Figures from the Jamaica National Survey show that 27.8 per cent of women are affected by gender-based violence; 25.2 per cent have experienced physical violence alone at the hands of a male partner; and 25 per cent of women in Jamaica have been abused by men who are not their partner.

"Our organisation stands against violence in all its forms, including gender-based violence," Saunders stated. "We know that violence against women is a major public and clinical health problem and it's a violation against women's rights."

Pointing to post-pandemic studies, Saunders shared that 45 per cent of women reported that they or a woman who they know has experienced violence, while seven out of 10 women say they think verbal abuse by a partner, including by marriage, has become more common. She also highlighted Flow's policy addressing Gender-Based Violence. Launched a year ago, the policy offers relocation, paid time off, legal aid, and other support, where necessary, to impacted employees.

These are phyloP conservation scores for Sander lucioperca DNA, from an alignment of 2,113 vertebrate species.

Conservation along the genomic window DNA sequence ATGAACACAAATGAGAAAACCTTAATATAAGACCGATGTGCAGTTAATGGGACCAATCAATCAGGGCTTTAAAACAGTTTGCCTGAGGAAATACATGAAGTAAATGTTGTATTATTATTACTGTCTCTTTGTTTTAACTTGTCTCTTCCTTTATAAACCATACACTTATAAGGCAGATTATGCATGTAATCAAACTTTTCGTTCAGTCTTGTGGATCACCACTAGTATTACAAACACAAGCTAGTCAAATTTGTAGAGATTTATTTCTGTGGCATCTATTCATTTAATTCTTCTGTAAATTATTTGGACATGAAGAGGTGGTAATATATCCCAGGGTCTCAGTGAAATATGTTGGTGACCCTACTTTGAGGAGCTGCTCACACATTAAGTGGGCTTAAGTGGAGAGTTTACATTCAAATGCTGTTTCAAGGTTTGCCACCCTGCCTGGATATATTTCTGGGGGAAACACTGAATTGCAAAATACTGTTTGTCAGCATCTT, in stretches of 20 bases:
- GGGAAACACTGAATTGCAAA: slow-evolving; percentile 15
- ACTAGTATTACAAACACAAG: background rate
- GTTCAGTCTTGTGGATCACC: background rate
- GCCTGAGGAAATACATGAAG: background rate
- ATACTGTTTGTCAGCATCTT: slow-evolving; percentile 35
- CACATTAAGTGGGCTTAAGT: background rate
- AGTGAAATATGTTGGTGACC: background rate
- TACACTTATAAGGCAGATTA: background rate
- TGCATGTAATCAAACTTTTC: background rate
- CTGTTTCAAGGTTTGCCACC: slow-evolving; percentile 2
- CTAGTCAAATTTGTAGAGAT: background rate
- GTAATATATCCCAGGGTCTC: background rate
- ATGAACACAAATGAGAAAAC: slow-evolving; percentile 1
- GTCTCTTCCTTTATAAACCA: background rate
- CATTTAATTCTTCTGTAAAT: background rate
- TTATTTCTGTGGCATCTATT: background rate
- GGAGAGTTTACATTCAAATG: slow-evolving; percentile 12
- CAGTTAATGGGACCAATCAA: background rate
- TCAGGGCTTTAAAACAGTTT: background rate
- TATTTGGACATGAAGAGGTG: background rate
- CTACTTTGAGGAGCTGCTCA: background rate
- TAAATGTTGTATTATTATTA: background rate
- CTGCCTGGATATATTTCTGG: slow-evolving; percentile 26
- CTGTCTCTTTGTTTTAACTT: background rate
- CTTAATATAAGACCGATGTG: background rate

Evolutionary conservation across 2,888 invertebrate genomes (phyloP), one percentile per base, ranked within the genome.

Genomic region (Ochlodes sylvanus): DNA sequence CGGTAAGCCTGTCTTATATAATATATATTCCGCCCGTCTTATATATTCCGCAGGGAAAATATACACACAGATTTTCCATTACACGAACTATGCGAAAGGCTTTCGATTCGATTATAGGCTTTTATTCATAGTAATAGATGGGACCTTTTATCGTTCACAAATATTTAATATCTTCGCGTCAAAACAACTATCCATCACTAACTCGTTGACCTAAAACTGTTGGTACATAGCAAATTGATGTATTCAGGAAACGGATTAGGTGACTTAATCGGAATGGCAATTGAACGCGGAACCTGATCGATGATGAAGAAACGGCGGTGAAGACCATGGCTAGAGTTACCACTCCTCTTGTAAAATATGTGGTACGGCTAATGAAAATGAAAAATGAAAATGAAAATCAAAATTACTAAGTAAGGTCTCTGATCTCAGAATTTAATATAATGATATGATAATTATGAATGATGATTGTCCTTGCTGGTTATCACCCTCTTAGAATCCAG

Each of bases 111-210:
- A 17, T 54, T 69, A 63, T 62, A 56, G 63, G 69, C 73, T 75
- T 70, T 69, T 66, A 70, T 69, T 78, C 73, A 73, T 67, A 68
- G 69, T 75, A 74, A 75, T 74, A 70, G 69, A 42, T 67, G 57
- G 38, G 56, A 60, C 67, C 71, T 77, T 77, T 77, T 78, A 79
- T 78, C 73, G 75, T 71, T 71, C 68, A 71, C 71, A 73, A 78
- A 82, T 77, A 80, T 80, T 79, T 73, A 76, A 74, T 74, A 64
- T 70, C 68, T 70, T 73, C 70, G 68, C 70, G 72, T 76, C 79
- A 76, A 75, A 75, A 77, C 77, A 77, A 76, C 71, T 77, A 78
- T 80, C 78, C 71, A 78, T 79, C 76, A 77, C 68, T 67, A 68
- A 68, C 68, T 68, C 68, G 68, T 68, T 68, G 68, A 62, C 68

Given these trends, the panellists agreed that the socialising influence among the young needs alteration to fix the generational issues.

"Victim today, abuser tomorrow," McLaren shared. "Children are immensely affected by gender-based violence because once they experience violence they normalise that violence and think that it's okay to perpetuate it, so they grow up to be a victim in the future or an abuser."

Saunders proposed gender ambassadors.

"Just creating the awareness from the school level. Children have rights too," she said. "[It's about] building the capability to identify when and where it's happening and being able to speak about it, then reinforcing the right things to do, reinforcing conversations about love. Build the capability of role modelling," she said.

"Raise the awareness that this is happening and it's not okay. Provide an opening in schools where kids can talk about it," Saunders added. "Maybe at that level you can stem it and nip it in the bud."